Letter: Vail is a ghost town
Ryan Summerlin March 3, 2008
Reading Dick Hauserman’s book ” The inventors of Vail,” I found there some interesting words which show very impressive and clear changes in Vail: the change of a colorful skiers’ village into a bombastic ski resort.
Hauserman wrote about those early days: “Wealth, for instance was not a significant determining factor in the social structure, although many wealthy people were involved. How well you skied was just as important, or how interesting lives you led, or to help out a friend who was just learning to cut turns in the powder. … A Vail ‘spirit’ evolved that was invincible, and it lasted for more then a decade.”
Sorry this decade seems really to be over now. Today the non-skiers have moved in, and I keep comparing them to “vegetarians who run a meat company.” Skiing remains a sport of the Vail employees, but not any longer a sport of the Vail employers. VR’s Rob Katz has left Vail right away when he started his job. And he seems not to be interested at all in skiing Vail Mountain. Also many “upper” Vail people seem to understand more about money-making and dining than making a proper turn on the mountain.
After Pete Seibert and Dick Hauserman wrote their stories, there is now one more book missing. It should be named “The destroyers of Vail.” I guess this book will become pretty heavy. Today, “normal” people get forced out of Vail, and Commissioner Peter Runyon wrote about it in the Daily: “Most American homeowners have considered their houses not only homes but also their retirement investment. On this score the Wilsons have done very well.”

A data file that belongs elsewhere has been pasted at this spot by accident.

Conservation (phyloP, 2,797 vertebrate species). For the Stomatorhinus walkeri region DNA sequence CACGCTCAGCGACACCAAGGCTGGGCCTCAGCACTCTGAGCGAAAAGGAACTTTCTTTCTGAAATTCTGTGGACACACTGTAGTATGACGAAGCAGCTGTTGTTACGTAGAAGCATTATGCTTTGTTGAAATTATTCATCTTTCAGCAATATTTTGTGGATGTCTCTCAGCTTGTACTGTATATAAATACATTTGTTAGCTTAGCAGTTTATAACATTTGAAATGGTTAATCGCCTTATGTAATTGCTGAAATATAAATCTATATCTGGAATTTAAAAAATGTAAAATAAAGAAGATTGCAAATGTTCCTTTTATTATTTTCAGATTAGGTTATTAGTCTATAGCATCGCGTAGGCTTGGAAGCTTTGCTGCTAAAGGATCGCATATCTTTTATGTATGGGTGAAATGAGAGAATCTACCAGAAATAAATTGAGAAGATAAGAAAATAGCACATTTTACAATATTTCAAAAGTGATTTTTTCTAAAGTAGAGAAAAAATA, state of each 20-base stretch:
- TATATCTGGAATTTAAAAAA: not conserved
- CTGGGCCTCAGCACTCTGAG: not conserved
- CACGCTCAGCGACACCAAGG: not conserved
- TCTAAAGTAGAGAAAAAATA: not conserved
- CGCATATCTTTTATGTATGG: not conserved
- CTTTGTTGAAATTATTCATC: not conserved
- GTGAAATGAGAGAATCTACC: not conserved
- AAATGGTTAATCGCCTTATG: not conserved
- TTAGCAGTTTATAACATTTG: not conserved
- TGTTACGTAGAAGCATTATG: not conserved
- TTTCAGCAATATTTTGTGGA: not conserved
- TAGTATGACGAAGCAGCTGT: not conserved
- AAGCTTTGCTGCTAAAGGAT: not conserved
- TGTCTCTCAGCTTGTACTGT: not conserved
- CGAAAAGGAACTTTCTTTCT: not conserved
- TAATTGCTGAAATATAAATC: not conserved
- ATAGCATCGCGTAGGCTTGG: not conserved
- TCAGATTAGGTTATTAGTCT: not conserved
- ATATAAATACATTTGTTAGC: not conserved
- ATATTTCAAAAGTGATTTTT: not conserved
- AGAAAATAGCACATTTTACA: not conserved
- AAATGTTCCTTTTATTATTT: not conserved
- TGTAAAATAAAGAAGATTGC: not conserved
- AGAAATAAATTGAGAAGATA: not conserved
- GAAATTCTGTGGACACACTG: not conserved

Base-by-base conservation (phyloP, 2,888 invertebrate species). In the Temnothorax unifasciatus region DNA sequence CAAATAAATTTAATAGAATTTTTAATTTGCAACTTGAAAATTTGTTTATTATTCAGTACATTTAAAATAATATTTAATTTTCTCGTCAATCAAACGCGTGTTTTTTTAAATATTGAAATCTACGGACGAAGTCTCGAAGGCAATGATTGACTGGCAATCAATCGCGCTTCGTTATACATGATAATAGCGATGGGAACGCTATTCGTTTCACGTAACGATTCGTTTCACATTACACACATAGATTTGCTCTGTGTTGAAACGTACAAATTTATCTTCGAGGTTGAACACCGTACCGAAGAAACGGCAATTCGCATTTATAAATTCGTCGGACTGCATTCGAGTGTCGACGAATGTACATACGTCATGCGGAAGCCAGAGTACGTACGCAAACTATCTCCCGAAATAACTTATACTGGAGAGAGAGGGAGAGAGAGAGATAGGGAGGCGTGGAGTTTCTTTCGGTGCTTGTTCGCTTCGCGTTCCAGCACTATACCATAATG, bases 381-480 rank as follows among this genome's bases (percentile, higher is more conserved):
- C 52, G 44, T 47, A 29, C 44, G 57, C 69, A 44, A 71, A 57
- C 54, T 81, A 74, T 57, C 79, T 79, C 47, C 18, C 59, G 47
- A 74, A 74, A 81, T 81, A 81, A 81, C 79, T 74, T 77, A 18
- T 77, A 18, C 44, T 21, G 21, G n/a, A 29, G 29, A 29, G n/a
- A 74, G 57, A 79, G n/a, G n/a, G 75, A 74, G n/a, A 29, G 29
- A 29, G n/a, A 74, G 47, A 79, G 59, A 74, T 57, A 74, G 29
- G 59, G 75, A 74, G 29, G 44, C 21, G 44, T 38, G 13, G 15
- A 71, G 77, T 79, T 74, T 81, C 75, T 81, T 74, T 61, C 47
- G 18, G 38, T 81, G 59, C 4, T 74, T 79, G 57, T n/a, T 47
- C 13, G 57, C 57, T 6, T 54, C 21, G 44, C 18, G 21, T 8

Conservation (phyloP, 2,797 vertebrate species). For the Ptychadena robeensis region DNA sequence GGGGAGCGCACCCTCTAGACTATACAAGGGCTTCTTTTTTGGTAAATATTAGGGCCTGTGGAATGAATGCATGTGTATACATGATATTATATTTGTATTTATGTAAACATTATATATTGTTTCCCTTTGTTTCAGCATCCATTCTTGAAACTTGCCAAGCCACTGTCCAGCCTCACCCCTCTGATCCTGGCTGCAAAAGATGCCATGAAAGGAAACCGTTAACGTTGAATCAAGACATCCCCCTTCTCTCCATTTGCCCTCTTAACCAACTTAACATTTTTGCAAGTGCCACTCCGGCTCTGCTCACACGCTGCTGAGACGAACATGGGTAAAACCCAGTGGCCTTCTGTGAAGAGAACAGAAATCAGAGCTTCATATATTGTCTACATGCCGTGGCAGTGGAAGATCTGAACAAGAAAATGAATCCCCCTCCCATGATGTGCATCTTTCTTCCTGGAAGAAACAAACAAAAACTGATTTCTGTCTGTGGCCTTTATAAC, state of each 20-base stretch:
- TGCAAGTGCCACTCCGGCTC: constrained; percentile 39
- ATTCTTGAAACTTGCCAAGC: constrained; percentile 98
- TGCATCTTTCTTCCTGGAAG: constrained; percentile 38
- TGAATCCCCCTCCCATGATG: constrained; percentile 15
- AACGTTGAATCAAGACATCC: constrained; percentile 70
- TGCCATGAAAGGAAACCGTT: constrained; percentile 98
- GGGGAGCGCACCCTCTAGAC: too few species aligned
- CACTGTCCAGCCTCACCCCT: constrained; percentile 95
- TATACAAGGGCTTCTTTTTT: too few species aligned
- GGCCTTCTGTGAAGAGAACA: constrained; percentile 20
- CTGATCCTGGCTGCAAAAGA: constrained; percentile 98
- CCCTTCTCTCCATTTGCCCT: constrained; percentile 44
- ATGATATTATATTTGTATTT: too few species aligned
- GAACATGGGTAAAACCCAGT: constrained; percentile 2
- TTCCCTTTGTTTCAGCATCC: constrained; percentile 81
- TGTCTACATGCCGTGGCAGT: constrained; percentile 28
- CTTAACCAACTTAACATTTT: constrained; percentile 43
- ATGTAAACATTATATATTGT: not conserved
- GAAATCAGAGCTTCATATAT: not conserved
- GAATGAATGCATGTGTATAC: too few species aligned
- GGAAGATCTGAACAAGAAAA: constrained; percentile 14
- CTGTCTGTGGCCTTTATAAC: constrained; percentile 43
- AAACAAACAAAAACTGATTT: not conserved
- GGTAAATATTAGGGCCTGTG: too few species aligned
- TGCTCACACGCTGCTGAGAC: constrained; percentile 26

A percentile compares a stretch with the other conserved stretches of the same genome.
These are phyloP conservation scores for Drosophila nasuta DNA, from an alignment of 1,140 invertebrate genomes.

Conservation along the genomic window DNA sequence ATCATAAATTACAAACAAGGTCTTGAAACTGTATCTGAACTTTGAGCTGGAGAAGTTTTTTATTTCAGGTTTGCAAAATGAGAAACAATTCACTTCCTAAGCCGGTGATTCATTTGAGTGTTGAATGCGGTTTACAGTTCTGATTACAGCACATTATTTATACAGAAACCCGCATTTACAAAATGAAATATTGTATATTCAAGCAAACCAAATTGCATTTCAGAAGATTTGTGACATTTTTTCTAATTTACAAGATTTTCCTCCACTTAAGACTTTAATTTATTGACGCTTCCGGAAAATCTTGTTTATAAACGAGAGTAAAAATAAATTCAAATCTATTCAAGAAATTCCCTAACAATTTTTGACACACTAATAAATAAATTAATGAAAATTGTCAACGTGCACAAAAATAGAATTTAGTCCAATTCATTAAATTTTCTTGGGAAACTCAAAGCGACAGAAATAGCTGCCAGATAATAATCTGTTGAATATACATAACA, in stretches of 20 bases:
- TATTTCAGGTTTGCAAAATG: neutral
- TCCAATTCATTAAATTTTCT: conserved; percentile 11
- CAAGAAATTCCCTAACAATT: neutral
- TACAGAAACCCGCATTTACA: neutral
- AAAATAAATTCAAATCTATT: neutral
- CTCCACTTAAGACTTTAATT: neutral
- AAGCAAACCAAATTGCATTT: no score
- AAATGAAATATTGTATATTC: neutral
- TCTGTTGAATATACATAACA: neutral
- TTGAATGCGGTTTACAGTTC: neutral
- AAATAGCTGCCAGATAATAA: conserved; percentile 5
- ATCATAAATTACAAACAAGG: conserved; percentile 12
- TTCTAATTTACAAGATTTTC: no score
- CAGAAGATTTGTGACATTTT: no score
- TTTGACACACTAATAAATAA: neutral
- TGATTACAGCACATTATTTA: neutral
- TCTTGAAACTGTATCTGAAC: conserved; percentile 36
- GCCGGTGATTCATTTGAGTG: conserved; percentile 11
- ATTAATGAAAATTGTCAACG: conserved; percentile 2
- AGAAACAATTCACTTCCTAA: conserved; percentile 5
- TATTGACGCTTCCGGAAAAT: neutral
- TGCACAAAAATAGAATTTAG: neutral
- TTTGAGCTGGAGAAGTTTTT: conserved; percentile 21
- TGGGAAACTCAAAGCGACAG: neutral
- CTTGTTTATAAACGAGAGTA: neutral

Great, if they sell their home and go to Montana ore somewhere else – they have made good money. But, who wants to sell his home, if he is not forced to do so? Property taxes go up until finally the so-called “economy class” among the Vail people cannot afford anymore to stay – so they have to sell their homes and move somewhere else. So Vail people are moving out, and new homeowners are moving in. They are here for two months, and the rest of the year the place is empty. Local business goes down and locals leave.
When I started at Vail Ski school in 1963, we had about 40 instructors. Today you may find five of them who are still around – the rest have left – why? Who lives in Vail? Some older people die, and the spirit of Vail is dying with them. All the others are down valley.
The Vail ski town has been turned into a showy resort. To compare a resort to a town is like to compare a robot to a human. A town has life, people, fun. A resort is dead. It is a money making machine – and that is exactly what Vail is expected to be.
Raising taxes just helps perpetuate the whole thing. Growth cost money, but who wants the growth? The final result is that Vail is a ghost town. Those who want to live here don’t have the money to stay, and those who have the money to stay don’t want to live here! Sounds a little crazy, but seems to be true.
Dick Hauserman wrote about the inventors of Vail: “The lifestyle, however, and not greed, was the prime motivation for everyone!”
But that was 45 years ago.
Vail Resorts CEO Rob Katz and his family are regular Vail skiers, although he was sidelined for part of this season by a knee injury.